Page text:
Doctors should test middle school-age
children for high cholesterol and start screening for depression at age 11,
according to updated guidelines from a leading group of US paediatricians.
Doctors should also test older teens for
HIV, the Aids-causing virus, the revised preventive-care recommendations from
the American Academy of Paediatrics say.
The new screening schedule provides
"the recommended content for a well-child visit", said Dr Joseph
Hagan, co-editor of the guidelines. "Some changes are small, some will get
The changes attempt to address several pressing
health issues affecting US families today. The nation's obesity epidemic means
that children are developing high cholesterol levels – a risk factor for heart
disease – at earlier ages. And depression is linked to higher risk for teen
suicides and murder.
may help depressive kids
5 kids will meet depression criteria
"One in five kids will, at some point
in time, meet the criteria for depression," said Hagan, a professor in paediatrics
at the University of Vermont College of Medicine.
Here are the most significant changes to
the guidelines, published online in the journal Paediatrics:
screening at ages 11 through 21. If depression seems likely after asking
suggested questions, doctors should assess its severity and make appropriate
referrals to a social worker or psychologist for further evaluation and
treatment. In some cases, a paediatrician might prescribe antidepressants, said
depression may be a heart risk
Firearms a problem
The key question to ask parents of a child
diagnosed with depression and suicidal thinking is if they have firearms in the
home. "If the answer is yes, you have to ask parents to please remove the
firearms to someone else's home," he said.
"Do not try to lock them up. Or keep
the ammunition separate from the gun. A smart, determined adolescent will get
Cholesterol screening between ages 9 and
11: Hormonal changes make it difficult to get an accurate cholesterol reading
during adolescence, so the doctors' group recommends screening before puberty's
Lifestyle changes, rather than medication,
usually will be recommended to control elevated cholesterol levels, thus
reducing potential heart risks, Hagan said.
These include eating healthier foods and
getting more exercise. A cholesterol screen at this age also can catch
cholesterol conditions that are passed down from parents, Hagan said.
HIV screening between 16 and 18 years old:
The earlier you diagnose someone with HIV, the sooner essential treatment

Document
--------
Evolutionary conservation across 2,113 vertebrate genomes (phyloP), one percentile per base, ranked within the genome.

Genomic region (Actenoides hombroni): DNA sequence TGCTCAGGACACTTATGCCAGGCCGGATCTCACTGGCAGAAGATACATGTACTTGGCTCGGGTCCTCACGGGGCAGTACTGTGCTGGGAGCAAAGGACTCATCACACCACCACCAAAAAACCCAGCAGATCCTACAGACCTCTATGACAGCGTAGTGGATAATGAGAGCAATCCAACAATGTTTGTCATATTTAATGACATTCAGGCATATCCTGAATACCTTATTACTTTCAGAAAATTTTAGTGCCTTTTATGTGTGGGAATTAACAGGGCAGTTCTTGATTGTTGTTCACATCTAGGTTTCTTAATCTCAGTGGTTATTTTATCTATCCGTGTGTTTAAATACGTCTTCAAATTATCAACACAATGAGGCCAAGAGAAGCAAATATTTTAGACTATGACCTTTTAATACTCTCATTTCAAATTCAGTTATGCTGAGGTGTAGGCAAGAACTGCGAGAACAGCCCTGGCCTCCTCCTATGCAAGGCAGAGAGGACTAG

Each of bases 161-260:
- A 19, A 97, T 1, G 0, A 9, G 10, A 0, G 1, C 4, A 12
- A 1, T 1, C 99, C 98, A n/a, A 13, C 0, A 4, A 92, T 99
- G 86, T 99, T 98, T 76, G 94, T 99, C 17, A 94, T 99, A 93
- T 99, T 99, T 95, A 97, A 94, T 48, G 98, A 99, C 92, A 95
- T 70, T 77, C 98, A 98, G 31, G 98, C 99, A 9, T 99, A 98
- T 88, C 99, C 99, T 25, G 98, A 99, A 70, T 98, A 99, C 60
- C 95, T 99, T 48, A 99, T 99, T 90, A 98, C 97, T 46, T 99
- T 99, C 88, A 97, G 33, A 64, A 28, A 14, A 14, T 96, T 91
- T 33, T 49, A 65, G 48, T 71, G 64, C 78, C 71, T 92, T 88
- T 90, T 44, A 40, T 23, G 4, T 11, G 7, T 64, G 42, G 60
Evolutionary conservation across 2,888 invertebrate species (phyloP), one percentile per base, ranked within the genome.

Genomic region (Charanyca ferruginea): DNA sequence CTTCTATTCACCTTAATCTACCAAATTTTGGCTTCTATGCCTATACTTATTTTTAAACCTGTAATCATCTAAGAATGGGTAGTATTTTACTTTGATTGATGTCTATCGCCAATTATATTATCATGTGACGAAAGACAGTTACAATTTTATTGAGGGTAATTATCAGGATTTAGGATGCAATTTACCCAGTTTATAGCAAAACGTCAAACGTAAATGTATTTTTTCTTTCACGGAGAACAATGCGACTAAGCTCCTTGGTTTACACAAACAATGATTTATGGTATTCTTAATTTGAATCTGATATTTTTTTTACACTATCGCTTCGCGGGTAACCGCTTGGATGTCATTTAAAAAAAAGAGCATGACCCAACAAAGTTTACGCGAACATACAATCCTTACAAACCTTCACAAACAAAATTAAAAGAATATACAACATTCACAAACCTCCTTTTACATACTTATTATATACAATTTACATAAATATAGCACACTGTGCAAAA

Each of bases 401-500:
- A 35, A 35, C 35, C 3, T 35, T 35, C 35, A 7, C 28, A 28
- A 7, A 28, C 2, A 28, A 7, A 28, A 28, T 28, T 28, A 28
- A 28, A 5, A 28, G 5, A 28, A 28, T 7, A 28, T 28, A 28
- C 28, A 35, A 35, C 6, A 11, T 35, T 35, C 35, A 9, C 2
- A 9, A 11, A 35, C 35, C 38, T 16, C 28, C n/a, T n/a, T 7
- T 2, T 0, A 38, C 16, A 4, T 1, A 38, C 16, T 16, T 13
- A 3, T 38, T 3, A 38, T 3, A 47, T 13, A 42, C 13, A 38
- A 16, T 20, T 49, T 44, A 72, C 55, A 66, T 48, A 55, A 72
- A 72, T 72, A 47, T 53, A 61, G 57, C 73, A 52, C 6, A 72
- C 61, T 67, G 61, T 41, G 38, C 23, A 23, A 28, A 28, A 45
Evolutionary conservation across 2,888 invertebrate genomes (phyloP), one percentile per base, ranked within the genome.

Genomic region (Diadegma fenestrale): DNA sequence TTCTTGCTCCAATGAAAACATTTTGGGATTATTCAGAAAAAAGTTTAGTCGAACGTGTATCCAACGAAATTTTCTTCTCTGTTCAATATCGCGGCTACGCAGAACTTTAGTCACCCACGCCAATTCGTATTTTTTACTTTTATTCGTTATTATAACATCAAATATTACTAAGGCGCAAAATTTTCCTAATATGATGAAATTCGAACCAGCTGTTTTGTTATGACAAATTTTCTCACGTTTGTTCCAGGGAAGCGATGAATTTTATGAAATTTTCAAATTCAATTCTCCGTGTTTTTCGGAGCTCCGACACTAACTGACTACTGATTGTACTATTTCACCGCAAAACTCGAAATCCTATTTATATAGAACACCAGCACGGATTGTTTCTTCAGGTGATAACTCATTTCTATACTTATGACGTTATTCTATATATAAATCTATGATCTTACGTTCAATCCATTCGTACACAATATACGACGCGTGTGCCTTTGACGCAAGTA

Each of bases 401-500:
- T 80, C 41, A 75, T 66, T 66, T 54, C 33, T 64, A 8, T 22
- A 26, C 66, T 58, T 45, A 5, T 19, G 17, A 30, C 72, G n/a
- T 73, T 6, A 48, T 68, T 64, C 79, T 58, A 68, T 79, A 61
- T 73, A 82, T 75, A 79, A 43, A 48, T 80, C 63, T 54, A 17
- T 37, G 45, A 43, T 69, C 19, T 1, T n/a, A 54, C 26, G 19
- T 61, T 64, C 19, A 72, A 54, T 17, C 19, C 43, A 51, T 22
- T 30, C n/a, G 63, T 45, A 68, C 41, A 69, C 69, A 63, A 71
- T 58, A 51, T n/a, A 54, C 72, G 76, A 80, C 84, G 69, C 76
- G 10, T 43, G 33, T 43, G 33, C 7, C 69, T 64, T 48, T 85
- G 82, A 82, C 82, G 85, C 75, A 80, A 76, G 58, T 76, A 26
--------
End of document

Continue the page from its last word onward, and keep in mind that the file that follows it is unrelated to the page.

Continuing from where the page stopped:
starts, said Hagan. New medications can keep someone symptom-free for many
years. "By diagnosing early, we can change the course of the
disease," said Hagan.
Critical congenital heart disease screening
for all newborns: An oxygen saturation test called pulse oximetry should be
performed on all newborns. Hagan said this is already the standard of care; the
academy just formalised the recommendation. But no Pap smears and checking for
precancerous cervical changes in girls before age 21.
care may help kids of depressed moms
Research showed that it was "not
unusual to find abnormalities", said Hagan. The problem was, those
abnormalities often never amounted to anything serious. But additional tests,
such as biopsies, were frequently done, needlessly raising costs and anxiety.
Because the new recommendations "were
carefully vetted for the presence of medical evidence, most insurers already
cover them," Hagan said. And they are also covered under most plans in the
Affordable Care Act.
The updates didn't come as a surprise, said
one children's doctor.
"Many of these changes were ones we
anticipated," said Dr Kristin Hannibal, clinic director of the Primary
Care Centre at Children's Hospital of Pittsburgh. "The major stumbling
block is always how do we take these recommendations and implement them across
Formalisation of the recommendations will
make it easier to obtain insurance reimbursement, Hannibal said. Hagan said
that parents should feel empowered to ask their paediatricians if they're
following the Bright Futures guidelines.
"If a practice isn't following the
guidelines, parents can encourage them to do so," suggested Hagan.
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